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Emozioni capresi d'inverno


Today, as in other fields, Photography also presents a paradoxical situation where object and subject, author and spectator, work and interpretation exchange places, so that the usual conceptual tools are of no use to us.

Perhaps, in this specific case, it may be helpful to extend Duchamp’s concept of ready- made, and to view Severi’s photographs as examples of the stylistic ready-made.

Given this premise, we may loose ourselves in the doubtless pleasure that these images will procure. The fading of the prospective cage, the disappearance of the harshness of detail, the permeation of forms and colours, the vanishing of the author’s invasive craving to be the protagonist, free a spectrum of sensations that are uniquely fresh.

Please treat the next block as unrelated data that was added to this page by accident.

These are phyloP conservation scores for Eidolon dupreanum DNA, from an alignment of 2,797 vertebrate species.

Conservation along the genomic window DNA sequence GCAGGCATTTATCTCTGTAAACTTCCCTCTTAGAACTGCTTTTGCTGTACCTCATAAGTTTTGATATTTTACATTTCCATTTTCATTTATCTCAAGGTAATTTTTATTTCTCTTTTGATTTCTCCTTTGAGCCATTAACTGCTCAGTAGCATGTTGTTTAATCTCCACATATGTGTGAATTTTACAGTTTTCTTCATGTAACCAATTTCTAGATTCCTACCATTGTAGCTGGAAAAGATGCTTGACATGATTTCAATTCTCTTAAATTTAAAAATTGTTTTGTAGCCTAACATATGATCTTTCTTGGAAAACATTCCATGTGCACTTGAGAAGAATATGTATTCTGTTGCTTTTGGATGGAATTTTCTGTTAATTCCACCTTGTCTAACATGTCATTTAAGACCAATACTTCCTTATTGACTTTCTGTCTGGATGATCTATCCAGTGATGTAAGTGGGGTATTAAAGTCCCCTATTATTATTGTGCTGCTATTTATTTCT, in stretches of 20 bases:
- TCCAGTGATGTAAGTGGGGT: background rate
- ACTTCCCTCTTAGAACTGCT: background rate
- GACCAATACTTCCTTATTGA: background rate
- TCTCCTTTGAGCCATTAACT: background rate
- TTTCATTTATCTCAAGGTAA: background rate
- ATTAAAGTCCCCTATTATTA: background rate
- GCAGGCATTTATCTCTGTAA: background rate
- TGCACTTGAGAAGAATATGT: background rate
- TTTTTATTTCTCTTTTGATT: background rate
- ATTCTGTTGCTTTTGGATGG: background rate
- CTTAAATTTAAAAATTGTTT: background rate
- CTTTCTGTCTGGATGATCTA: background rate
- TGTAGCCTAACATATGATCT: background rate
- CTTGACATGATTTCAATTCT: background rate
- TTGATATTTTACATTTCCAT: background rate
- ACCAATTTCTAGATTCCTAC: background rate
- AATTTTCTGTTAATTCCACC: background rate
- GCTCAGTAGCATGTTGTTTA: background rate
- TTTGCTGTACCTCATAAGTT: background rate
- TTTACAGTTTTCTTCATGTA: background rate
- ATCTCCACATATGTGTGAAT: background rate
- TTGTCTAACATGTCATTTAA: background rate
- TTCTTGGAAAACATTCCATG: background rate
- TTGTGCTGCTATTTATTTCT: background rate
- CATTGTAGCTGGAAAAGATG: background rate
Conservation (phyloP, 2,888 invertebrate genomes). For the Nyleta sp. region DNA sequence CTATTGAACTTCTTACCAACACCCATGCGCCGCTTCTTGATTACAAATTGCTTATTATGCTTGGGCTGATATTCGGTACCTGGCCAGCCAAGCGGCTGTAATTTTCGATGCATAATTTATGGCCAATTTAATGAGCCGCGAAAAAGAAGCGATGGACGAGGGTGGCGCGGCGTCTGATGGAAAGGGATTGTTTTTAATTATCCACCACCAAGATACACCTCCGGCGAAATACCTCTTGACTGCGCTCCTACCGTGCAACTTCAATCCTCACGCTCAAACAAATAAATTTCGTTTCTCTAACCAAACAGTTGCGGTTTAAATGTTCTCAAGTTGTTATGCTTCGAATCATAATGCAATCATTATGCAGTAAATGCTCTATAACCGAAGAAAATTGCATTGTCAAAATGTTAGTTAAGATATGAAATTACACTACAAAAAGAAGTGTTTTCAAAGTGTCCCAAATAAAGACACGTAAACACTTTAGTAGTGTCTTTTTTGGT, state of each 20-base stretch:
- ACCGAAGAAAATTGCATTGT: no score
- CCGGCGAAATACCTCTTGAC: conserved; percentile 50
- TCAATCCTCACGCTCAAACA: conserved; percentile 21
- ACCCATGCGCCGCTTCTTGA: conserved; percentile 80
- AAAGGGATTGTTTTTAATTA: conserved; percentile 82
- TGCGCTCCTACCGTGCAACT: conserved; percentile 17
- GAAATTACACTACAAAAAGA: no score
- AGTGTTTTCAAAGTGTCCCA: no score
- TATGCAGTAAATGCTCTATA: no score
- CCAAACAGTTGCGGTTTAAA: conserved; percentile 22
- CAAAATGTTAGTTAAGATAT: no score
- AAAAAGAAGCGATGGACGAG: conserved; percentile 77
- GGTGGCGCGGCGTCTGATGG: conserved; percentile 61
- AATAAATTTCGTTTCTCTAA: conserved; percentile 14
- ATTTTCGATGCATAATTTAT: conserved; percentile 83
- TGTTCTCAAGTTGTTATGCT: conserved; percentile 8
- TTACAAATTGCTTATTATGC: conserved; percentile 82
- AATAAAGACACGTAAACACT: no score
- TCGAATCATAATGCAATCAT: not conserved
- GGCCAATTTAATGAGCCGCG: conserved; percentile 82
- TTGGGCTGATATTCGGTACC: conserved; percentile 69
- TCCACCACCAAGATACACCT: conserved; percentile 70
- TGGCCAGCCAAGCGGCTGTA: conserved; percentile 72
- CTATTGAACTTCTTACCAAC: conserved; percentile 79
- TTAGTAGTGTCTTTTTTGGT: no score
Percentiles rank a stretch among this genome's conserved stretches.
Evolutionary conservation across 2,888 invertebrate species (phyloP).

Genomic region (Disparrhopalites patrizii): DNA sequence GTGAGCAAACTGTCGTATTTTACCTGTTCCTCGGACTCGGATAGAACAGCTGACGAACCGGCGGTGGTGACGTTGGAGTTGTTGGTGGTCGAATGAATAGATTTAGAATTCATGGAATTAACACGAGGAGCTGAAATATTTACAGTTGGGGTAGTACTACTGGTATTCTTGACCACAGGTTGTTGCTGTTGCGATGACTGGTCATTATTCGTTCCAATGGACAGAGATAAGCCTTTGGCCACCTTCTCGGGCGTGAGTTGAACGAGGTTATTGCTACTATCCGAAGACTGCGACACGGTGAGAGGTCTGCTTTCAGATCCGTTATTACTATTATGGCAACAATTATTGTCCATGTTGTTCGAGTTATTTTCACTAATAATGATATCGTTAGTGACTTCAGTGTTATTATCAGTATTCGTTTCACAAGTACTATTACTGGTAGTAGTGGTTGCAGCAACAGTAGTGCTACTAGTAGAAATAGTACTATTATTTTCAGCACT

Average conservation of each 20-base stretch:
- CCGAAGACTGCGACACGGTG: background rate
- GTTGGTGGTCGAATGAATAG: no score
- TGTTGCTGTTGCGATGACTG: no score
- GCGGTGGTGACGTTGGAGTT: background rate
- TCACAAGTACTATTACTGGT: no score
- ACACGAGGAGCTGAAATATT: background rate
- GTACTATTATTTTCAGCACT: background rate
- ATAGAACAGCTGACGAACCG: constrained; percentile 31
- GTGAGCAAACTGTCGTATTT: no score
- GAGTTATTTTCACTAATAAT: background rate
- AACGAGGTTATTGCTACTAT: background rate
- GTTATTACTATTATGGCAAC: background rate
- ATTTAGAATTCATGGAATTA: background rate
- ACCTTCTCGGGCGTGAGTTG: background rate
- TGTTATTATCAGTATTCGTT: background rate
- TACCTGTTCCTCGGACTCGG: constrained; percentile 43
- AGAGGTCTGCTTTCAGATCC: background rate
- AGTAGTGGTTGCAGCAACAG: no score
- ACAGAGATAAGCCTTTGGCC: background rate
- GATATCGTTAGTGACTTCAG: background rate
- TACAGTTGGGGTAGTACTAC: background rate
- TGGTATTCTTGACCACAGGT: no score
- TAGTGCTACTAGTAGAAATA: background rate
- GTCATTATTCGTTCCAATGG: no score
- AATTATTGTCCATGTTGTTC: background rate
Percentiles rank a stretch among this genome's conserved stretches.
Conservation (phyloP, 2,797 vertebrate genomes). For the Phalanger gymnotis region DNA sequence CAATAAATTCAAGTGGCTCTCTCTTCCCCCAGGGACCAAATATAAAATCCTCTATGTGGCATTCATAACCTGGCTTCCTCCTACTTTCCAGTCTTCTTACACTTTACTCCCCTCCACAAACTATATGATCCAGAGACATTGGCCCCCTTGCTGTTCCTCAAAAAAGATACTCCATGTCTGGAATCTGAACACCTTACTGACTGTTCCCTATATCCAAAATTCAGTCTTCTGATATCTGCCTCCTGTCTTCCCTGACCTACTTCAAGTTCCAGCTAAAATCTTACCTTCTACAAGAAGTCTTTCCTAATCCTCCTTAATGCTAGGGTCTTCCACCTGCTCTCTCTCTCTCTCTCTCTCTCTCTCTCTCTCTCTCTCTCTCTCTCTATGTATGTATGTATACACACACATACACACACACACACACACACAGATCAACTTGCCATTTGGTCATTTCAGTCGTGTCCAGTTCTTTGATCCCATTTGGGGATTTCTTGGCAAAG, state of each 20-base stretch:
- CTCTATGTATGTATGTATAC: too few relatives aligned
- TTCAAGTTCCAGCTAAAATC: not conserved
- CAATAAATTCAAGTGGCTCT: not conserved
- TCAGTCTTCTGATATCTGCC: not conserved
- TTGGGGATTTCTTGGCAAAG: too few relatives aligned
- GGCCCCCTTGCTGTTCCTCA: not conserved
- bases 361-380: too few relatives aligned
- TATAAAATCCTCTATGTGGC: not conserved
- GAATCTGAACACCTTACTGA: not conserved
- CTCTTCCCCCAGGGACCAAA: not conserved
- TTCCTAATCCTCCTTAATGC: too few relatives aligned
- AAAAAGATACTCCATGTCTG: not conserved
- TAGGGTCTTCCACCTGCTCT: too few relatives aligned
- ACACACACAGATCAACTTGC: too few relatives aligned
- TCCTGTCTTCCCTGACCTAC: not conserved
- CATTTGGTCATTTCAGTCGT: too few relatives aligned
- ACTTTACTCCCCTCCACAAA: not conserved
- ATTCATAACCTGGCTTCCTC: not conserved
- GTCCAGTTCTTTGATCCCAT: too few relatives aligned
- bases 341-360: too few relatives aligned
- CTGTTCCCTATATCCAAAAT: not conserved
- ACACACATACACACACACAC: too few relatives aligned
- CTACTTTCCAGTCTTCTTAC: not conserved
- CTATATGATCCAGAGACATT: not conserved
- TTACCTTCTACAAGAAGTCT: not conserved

It is like contemplating the world at dawn when, after the night’s rest, everything appears intact, full of renewed energy and our senses are open to the subtlest of suggestions.

The lanes of Capri become places of adventure, where the play of lights and shadows gives life to the ghosts of our desires, while the green embraces us. To see clearly, one must not stare too directly. That which touches us is always something that has been captured out of the corner of our eyes.

And then, something noteworthy has occurred: Capri, the embalmed Capri with its tiresome clichés, worn out by too much looking and too many postcards, has been scraped clean and finally restored to a new, fragile authenticity.